Assateague Island National Seashore embraces "one of the largest and last surviving Mid-Atlantic barrier islands possessing a continuum of intact coastal habitats where the full range of natural processes occur with little or no human interference." How should the National Park Service continue to manage that property?
That's a pertinent question now as seashore officials are preparing to revise their General Management Plan, a document that will guide Park Service management of the seashore for the next two decades. To that end, seashore officials are wondering how best they can manage this resource in a way that both preserves the natural resources and at the same time provides "high quality, nature-based recreational opportunities?"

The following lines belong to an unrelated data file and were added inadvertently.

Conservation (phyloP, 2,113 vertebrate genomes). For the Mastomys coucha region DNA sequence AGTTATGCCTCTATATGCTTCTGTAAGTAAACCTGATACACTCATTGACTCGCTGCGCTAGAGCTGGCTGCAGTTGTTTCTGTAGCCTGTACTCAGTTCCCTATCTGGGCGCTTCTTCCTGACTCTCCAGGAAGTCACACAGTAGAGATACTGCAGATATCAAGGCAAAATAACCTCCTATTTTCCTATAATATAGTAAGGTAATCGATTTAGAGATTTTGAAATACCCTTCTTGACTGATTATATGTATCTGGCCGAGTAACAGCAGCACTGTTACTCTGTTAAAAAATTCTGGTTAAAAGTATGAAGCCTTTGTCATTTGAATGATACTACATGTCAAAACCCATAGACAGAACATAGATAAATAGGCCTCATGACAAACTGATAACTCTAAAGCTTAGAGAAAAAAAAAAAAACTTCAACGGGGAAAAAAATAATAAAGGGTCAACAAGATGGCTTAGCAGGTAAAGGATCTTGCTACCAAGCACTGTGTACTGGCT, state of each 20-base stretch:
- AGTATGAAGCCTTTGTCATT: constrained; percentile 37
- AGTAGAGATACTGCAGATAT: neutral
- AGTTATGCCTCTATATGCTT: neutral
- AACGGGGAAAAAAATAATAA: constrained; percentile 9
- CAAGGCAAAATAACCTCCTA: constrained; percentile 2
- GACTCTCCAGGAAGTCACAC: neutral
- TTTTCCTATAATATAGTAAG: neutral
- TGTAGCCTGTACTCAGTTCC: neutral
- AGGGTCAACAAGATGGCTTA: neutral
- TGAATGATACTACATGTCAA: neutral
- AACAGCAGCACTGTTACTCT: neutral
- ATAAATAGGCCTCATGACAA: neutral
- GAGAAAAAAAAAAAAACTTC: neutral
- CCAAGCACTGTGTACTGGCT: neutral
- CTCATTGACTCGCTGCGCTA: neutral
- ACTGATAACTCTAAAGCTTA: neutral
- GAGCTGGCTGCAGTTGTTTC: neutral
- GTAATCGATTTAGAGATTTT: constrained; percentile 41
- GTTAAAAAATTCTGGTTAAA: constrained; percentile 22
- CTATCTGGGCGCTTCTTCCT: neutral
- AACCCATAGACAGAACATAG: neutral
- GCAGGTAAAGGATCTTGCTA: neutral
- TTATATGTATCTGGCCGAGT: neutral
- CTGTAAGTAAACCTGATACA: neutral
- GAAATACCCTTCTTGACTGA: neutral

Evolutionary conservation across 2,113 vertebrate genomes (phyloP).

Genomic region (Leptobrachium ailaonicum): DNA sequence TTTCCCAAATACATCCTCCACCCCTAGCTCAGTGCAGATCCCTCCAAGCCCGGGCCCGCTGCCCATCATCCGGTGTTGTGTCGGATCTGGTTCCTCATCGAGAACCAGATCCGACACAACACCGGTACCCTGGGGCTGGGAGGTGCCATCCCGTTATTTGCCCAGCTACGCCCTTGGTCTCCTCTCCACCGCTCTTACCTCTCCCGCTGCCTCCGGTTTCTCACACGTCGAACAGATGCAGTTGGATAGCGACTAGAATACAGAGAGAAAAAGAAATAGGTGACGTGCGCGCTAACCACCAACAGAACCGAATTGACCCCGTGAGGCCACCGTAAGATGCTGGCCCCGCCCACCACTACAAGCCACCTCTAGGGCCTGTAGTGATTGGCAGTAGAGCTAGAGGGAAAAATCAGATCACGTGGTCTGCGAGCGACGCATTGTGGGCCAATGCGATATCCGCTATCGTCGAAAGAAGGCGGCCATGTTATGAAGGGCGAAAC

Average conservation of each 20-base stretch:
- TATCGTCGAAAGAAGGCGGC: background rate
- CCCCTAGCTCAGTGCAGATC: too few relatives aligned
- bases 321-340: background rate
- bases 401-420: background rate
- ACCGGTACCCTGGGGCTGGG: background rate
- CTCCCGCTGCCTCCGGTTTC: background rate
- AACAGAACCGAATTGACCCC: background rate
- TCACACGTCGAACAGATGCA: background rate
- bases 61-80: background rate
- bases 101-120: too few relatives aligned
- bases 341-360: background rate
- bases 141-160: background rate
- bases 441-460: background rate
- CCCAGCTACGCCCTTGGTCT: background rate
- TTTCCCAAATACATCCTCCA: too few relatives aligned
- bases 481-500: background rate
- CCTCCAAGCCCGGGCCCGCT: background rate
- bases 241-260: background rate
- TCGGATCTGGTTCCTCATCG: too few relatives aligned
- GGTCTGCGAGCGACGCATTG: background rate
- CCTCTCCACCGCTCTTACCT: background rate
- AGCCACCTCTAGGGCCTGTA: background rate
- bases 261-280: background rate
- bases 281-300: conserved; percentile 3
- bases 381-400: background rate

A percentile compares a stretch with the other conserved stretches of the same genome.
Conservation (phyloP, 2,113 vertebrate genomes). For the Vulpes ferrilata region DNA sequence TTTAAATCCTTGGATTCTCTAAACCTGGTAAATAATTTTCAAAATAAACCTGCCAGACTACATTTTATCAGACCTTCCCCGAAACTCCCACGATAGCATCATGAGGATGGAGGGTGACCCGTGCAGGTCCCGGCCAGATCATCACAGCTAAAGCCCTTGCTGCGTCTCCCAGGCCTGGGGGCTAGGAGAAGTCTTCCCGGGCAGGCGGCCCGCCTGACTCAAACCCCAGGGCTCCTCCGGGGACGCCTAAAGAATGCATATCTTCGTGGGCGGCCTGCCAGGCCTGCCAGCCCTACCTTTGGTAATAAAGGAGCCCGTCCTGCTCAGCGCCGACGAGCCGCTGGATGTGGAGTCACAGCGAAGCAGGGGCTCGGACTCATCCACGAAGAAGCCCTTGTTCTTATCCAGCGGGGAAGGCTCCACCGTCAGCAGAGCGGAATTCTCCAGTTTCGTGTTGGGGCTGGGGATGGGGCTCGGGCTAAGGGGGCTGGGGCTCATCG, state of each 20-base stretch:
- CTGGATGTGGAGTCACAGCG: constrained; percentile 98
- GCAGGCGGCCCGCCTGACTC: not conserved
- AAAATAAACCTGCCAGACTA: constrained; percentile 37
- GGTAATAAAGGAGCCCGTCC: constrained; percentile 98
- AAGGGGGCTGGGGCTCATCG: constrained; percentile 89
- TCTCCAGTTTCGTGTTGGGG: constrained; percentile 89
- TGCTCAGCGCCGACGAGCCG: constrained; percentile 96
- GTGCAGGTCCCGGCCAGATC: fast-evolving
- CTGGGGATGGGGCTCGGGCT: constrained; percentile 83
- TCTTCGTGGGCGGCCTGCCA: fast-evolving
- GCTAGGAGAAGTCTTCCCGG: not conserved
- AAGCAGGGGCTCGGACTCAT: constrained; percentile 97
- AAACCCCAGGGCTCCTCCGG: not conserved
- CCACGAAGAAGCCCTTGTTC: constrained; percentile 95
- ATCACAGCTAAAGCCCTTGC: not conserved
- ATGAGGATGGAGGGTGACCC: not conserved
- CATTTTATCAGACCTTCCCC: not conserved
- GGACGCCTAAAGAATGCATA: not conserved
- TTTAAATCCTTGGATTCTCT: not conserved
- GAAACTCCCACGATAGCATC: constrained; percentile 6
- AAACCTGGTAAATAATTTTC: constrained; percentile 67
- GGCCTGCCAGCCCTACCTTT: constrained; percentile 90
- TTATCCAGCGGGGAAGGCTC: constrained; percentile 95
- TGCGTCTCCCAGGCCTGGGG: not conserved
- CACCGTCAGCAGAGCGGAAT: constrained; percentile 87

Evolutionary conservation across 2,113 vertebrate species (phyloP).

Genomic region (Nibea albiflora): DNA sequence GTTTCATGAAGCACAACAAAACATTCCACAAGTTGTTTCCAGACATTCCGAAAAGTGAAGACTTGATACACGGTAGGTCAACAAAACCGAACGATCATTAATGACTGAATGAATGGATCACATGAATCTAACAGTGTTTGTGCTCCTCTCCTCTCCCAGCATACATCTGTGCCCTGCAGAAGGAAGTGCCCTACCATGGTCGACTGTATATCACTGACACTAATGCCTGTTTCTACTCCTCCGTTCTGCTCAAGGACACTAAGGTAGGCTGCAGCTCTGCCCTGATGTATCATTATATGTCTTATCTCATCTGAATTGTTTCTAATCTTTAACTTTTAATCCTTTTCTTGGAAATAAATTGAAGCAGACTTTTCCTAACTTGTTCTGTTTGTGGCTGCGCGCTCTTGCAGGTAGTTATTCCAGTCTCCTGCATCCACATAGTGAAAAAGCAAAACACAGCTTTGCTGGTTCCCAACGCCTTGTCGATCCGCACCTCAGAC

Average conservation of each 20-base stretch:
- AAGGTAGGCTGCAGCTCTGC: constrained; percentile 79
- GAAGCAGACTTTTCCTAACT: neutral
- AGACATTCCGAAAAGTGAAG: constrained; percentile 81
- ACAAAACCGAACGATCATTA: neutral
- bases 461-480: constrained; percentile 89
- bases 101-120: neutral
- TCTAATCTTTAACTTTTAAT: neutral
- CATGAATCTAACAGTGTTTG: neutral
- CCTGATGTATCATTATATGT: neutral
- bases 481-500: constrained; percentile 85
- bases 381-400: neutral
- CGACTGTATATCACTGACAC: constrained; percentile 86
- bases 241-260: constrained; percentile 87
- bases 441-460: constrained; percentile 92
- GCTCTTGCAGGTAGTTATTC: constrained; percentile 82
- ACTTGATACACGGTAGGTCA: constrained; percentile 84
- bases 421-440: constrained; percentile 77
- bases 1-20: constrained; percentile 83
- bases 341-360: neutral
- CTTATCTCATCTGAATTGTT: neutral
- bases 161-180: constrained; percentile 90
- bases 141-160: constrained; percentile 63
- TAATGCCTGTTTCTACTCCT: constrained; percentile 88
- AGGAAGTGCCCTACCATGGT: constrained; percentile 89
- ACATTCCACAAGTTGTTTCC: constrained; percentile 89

There are, of course, some obvious answers. The pony herds that call the seashore home should be preserved, fishing opportunities -- both access and, if at all possible, maintaining the fisheries -- should be supported by the management plan, and negative impacts should be addressed. But beyond that? How should the management plan address climate change? Is there anything that can be done to protect the national seashore and the species that call it home, either year-round or as a migratory stopover, against the predicted rise in sea levels or stronger storms? Are there cultural resources that need to be protected in place or moved to higher ground? Are there roads that need to be rerouted?
Are some areas of recreation being neglected? Are some inappropriate for the seashore?
This planning process was kicked off earlier this fall. The seashore is taking public input through this Wednesday, December 30, to help it draft alternatives of the GMP. By fall 2010 the seashore hopes to have preliminary alternatives available for public review. A final version is not expected until Winter 2012.
You can find some additional information at this site, where you also can submit your comments.